What is a Dietitian?
Published: 27 Mar 2015
Between what you hear on TV and read in books, magazines and on the internet; sorting nutrition fact from fiction can be challenging. But it doesn’t have to be. Accredited Practising Dietitians (APDs) are more than just weight loss experts. APDs are university-qualified health professionals that provide expert diet and lifestyle advice to assist clients in preventing chronic disease, improving health and managing conditions. APDs use Medical Nutrition Therapy and translate the latest scientific information in the study of nutrition into practical, easy-to-follow nutrition advice. Dietitians also undertake ongoing training and education programs, which guarantees that they are the most up-to-date and credible source of nutrition information.
In order to assist clients in reaching their dietary goals, a dietitian provides support and the following services:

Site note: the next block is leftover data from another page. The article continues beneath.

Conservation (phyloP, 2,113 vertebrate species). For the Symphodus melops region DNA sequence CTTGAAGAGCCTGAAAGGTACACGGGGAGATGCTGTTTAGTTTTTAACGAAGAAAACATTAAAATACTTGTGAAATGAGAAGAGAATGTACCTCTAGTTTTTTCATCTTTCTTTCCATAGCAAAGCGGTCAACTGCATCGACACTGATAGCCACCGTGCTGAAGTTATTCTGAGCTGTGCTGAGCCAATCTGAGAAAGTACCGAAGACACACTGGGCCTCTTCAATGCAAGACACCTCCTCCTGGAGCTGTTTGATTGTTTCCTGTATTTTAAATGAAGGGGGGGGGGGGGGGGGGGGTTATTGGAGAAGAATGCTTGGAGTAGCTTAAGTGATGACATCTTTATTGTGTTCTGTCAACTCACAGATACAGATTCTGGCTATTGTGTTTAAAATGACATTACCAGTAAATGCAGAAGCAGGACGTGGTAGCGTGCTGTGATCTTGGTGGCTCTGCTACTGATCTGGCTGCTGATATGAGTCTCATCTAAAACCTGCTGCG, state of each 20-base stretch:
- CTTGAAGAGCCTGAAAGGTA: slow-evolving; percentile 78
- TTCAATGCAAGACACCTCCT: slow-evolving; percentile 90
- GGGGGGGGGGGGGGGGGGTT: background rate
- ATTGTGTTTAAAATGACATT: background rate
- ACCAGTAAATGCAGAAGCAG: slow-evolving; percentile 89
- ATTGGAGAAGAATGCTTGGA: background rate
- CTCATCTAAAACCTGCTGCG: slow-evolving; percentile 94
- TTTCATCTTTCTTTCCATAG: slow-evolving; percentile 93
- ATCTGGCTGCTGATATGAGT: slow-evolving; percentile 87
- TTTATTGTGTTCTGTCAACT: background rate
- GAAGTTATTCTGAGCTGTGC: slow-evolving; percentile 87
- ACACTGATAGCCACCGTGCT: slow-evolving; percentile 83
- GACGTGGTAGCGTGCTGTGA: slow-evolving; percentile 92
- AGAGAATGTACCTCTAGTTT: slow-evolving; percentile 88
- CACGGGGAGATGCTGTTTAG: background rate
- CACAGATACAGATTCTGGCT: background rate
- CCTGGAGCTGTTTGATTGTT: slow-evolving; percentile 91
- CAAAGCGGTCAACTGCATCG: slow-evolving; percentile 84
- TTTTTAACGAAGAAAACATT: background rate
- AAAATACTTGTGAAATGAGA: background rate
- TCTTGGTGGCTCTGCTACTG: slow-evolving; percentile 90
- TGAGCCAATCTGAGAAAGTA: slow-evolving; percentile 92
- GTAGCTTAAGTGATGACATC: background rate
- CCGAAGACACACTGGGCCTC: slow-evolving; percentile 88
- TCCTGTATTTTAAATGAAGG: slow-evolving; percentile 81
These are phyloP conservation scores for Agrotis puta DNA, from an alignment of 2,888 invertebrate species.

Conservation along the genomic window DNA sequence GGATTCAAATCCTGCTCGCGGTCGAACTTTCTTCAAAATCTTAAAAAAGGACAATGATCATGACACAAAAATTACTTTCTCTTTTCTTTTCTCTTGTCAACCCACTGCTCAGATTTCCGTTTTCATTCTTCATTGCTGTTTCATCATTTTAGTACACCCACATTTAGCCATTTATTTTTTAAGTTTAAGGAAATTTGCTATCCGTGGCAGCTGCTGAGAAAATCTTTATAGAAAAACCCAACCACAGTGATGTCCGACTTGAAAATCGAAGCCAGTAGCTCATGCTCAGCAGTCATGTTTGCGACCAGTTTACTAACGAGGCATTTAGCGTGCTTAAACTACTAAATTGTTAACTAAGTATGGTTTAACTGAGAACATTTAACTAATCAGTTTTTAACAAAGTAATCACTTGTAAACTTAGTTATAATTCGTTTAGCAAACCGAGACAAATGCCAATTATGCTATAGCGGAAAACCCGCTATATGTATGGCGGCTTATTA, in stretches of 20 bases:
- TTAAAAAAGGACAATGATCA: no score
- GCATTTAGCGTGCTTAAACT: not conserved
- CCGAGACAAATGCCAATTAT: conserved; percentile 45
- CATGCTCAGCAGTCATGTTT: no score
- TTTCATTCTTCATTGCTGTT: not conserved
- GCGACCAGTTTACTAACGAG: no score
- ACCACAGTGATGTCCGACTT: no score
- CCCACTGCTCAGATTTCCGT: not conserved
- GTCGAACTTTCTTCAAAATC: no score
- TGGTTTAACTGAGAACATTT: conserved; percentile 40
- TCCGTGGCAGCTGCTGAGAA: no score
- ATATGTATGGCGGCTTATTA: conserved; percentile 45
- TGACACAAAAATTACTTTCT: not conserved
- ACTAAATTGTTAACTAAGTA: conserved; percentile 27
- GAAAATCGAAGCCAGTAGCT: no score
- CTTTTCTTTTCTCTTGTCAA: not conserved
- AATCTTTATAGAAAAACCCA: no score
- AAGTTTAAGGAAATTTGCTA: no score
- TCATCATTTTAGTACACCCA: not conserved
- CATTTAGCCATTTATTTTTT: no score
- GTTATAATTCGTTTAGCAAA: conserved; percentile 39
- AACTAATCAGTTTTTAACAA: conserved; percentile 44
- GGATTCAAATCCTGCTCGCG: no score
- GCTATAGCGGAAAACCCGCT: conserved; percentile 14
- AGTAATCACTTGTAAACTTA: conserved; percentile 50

- Assessing nutritional needs and eating habits
- Develop personalised eating plans
- Provide sound, easy to follow nutrition advice
- Sorting fact from nutrition misinformation
- Supporting people to make healthy food choices
- Manage eating disorders, illnesses and conditions such as obesity, diabetes and heart disease.
- Shopping tours and label reading
- Group education sessions
- Advice regarding oral supplements
Why should I see a Dietitian?
Dietitians can be helpful for people who are seeking dietary advice to prevent disease or help manage a number of health conditions
- Weight management: lose, gain or maintain weight.
- Cardiovascular Diseases: high blood fats and high blood pressure
- Food allergies/intolerances
- Gastrointestinal health including management of Irritable Bowel Syndrome (IBS), Inflammatory Bowel Disease (IBD), Coeliac Disease, Ulcerative Colitis and Crohns Disease.
- Dietary management of osteoporosis
- Disordered eating
- Nutritional Support: oral, enteral, parenteral nutrition
- Disease prevention and/or general healthy eating advice to improve diet and lifestyle